What will Healthcare service look like in 2020?
Despite being under increasing pressure, the NHS can look forward with optimism, with proposed changes leading to a radical overhaul of the way healthcare is managed.
These are critical times for the UK health sector. The changes that are likely to take place within the NHS over the next five years or so are probably more significant than anything that has happened to it since it was founded in 1948.
The health service is under greater than ever pressure. An ageing population and a big increase in the number of people living with long-term conditions, such as diabetes and heart disease, means demand for care provided by GPs, hospitals and community health teams is rising significantly.
Long-term conditions already account for 70 per cent of the NHS budget and this is set to increase. At the same time, financial constraints are unlikely to ease. The UK government has committed more funds for the NHS, linked to gains in productivity through a transformation in the way the health service works.
Amid the economic uncertainty that has followed the UK’s decision to leave the European Union, it has become clear that this financial settlement is unlikely to be renegotiated.
Shaping the future
In 2014, Simon Stevens, chief executive of the NHS, published his blueprint for the new NHS, the NHS Five-Year Forward View. Although this notionally established the direction of travel for the health service through to 2020, the reality is that the changes proposed by Mr Stevens are intended to shape the NHS through the next decade and probably beyond.
At the heart of the Stevens plan is a radical upgrade in prevention and public health. This requires hard-hitting national action on obesity, smoking, alcohol and other major health risks.
The ambition is to develop and support new workplace incentives to promote employee health and cut sickness related unemployment. There will be stronger public health-related powers for local government and elected mayors.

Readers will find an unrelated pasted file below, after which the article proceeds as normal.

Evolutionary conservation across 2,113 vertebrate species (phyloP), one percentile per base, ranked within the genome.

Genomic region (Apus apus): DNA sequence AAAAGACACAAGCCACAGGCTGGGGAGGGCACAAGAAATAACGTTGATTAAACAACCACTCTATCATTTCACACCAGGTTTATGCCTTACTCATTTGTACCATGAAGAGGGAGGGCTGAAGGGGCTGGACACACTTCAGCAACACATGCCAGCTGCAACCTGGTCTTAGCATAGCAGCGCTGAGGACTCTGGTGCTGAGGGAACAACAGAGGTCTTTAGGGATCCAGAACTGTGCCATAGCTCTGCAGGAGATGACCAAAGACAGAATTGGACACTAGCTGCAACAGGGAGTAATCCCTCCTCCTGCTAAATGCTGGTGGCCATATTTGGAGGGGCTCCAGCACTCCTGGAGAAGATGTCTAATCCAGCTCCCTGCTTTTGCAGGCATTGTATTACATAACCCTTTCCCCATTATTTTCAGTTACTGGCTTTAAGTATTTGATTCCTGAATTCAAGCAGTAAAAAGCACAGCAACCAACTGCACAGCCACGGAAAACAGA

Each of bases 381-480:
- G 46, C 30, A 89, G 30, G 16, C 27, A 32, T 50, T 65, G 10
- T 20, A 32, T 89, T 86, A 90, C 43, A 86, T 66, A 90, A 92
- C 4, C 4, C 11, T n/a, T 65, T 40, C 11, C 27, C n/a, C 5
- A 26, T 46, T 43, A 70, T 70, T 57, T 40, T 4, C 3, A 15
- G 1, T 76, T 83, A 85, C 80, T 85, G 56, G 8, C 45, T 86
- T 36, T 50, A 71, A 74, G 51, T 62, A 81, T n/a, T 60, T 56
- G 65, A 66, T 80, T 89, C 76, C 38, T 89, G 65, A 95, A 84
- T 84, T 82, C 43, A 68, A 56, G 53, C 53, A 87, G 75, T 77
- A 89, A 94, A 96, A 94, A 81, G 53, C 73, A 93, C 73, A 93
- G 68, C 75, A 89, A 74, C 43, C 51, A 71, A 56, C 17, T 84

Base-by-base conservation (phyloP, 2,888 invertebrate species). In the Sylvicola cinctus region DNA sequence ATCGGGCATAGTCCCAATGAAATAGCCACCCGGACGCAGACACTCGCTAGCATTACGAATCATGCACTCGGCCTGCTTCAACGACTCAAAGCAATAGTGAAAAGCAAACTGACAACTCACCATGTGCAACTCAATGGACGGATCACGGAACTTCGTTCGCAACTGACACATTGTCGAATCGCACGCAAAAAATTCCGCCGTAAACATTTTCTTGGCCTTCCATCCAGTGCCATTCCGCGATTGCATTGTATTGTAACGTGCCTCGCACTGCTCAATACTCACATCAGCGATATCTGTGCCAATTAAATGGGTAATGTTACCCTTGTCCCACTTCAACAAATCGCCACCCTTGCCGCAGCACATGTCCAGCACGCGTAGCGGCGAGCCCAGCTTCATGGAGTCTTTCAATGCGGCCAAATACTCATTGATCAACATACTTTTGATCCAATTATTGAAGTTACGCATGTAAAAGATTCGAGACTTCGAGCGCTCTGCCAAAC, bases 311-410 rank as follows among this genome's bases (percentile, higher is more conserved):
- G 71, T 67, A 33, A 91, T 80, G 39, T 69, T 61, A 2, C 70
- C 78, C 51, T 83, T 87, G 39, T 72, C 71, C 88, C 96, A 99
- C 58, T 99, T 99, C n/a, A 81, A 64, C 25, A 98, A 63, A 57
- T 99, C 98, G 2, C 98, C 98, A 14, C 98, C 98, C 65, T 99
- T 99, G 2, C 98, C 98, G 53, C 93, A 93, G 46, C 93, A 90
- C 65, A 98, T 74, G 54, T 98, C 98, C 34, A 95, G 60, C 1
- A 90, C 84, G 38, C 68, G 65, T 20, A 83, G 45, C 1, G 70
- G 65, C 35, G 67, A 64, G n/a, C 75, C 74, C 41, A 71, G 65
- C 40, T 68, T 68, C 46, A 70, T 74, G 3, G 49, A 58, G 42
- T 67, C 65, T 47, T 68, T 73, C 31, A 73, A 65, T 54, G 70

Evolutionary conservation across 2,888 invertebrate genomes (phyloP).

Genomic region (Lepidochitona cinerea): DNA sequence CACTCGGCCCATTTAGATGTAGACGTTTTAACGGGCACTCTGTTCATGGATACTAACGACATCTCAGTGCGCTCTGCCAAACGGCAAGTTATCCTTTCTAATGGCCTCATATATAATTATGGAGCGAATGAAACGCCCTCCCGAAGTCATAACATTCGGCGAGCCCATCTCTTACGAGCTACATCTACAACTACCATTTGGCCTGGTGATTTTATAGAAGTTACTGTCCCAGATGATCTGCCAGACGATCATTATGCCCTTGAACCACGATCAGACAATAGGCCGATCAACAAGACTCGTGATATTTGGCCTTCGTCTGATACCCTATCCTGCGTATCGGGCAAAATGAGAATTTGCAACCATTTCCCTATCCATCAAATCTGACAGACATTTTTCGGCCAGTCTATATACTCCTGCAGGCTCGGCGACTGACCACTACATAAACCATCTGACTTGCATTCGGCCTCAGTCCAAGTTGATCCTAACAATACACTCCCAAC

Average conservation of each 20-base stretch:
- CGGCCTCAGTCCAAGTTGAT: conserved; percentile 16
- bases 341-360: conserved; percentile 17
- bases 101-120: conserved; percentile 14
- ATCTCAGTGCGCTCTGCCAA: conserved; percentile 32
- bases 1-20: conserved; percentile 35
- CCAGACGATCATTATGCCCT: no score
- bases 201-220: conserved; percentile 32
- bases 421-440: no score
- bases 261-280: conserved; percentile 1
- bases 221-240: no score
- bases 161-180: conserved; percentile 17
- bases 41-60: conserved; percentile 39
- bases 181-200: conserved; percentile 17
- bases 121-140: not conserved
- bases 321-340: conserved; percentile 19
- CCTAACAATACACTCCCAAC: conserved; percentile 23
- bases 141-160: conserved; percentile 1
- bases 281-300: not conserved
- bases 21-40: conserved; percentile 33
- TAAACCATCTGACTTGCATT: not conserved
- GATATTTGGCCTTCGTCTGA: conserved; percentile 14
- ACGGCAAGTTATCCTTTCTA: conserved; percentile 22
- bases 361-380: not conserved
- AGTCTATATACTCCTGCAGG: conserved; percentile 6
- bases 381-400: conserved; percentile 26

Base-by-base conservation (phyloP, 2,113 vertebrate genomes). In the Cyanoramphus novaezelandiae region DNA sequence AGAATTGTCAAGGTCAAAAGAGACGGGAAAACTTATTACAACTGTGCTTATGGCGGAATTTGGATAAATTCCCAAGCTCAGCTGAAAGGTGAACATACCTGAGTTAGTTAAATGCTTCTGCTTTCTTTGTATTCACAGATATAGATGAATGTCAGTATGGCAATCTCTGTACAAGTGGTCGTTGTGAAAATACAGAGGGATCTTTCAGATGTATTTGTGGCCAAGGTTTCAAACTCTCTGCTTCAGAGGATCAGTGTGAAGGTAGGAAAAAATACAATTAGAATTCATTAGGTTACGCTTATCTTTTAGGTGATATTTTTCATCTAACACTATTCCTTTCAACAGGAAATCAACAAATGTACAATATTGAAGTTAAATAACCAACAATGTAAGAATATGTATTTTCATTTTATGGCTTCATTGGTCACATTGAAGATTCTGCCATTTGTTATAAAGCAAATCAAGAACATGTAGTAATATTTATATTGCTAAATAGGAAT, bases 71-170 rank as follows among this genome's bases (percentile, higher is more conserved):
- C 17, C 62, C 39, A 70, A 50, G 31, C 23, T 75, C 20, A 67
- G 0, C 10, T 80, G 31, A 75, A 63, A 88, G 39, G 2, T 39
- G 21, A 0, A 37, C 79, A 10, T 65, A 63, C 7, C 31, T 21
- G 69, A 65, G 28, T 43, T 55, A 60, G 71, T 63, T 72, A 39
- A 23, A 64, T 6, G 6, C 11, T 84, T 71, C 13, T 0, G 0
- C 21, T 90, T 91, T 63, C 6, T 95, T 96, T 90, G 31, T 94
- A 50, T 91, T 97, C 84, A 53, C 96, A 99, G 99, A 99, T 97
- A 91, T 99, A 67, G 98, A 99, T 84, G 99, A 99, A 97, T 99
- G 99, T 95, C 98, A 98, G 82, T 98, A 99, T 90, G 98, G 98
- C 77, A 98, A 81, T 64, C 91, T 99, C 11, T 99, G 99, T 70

Patients will gain greater control of their own care, including the option of shared budgets combining health and social care.
“Emergency care services will be redesigned to integrate between A&E departments, GP out-of-hours services, urgent care centres, NHS 111 and ambulance services”
The 1.4 million full-time unpaid carers in England will get new support, and the NHS will become a partner with voluntary organisations and local communities. The NHS has promised decisive steps to break down the barriers in how care is provided between family doctors and hospitals, between physical and mental health, and between health and social care.
The future will see more care delivered in the community, with some services in specialist centres, organised to support people with multiple health conditions, not just single diseases.
Across the NHS, urgent and emergency care services will be redesigned to integrate between A&E departments, GP out-of-hours services, urgent care centres, NHS 111 and ambulance services. Smaller hospitals will have new options to help them remain viable, including forming partnerships with other hospitals further afield and partnering with specialist hospitals to provide more local services.
Midwives will have new options when it comes to taking charge of the maternity services they offer, and the NHS will provide more support for frail older people living in care homes. England is too diverse for a one-size-fits-all care model.
In some devolved areas, such as Manchester, budgets and responsibility for health and social care will be transferred to local authorities, who will develop models that suit their population.
Elsewhere, local health communities will be encouraged to choose from a small number of radical new care-delivery options, and then given the resourcesand support to implement them. This approach could, potentially, accelerate the fragmentation of a countrywide health service, which has already seen new models of care emerge in Wales, Scotland and Northern Ireland.
Technology will play a crucial role in the evolution of the health service into the next decade
After a number of ostly and ignomonious false starts, there is a determination across the NHS to harness the power of digital technology to improve delivery of care while gaining operational efficiencies.
The tech industry has enjoyed huge success in creating consumer health products, but these are not comprehensively linked to the health and social care sector. The new National Information Board hopes to put this right by bringing together organisations from across the NHS, public health, clinical science, social care and local government and public representatives to develop systems collaboratively, instead of imposing them centrally.
So, against a challenging background for the NHS and social care, there are opportunities for the healthcare industry in developing products and services that support Stevens’ vision of an affordable and sustainable health service. Whether it is helping patients manage their own care at home, or helping care professionals navigate their way across the increasingly complex health landscape, the outlook is bright.
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